Here are what I have:

  • MacBook Pro 3.06 G Core 2 Duo, 4G DDR3 and 320G HD.
  • VMWare Fusion 3 for Mac.
  • VM Xubuntu (kernel 2.6.31-17) with cross-compiling toolchain built from my earlier projects.
  • Beagleboard Rev B6.
  • PL2303 based USB-Serial adapter.
  • Kensington USB Mini Dock with Ethernet.

    Here’s how I did to format a 4G SD card to get started:

  • FAT32 at first partition for booting
  • ext3 for file systems

    If the SD card is formatted, you will see hidden folders and files, such as .Trashes, created by OS X. You can delete them in Linux VM. To avoid OS X creates them again when you disconnect the SD card from VM, like showed below:
    you have to unmount the SD card manually from VM, and then remove it directly from SD card slot off Macbook.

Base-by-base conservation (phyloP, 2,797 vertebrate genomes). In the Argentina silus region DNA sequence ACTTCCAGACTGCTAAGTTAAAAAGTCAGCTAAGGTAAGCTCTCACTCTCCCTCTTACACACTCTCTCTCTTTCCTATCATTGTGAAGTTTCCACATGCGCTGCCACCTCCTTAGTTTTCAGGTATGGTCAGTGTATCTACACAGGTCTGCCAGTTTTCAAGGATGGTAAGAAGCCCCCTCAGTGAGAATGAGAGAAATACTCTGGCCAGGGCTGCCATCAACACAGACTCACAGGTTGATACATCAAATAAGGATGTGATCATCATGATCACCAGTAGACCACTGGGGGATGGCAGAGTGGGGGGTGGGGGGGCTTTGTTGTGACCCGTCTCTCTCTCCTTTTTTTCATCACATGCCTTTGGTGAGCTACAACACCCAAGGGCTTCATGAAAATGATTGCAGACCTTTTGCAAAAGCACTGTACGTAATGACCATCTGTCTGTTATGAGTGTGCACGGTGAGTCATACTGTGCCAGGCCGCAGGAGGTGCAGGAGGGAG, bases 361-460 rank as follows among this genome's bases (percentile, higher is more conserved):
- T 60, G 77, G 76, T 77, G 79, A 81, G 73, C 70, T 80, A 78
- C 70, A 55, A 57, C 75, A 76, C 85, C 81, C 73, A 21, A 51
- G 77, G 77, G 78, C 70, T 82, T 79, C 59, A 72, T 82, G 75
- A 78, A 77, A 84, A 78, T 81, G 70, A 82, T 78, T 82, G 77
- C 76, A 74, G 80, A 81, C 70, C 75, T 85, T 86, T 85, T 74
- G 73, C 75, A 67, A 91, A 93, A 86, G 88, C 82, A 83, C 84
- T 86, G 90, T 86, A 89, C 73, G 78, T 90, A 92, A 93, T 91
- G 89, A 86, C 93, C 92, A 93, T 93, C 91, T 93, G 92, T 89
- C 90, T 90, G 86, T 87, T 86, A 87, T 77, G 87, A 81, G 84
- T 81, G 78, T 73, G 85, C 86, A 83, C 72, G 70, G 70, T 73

First, let’s partition the SD card. You can also find details from here.
    Once the “Apple Internal Memory Card Reader” is connected to VM from Fusion, find out which device is used by running dmesg. In my system, it is /dev/sdb.
    Format it by “sudo fdisk /dev/sdb”, followed by fdisk “d” command to delete any existing partitions if there are any. Use “p” command to verify there is no partition left. It may also tell how much space available, and in this case it is:
    Disk /dev/sdb: 4041 MB, 4041211904 bytes.

    Here’s what I created:
    Device Boot Start End Blocks Id System
    /dev/sdb1 * 1 17 136521 c W95 FAT32 (LBA)
    /dev/sdb2 18 491 3807405 83 Linux

    Don’t forget toggle the bootable flag for the first partition before committing the changes. Then format the first partition with:
    mkfs.msdos -F 32 /dev/sdb1 -n boot
    and the second partition with:
    mkfs.ext3 /dev/sdb2

    Mount both partitions to check. Then unmount the partitions and remove the SD card directly from SD card slot. The SD card is ready for boot loader and file system installation.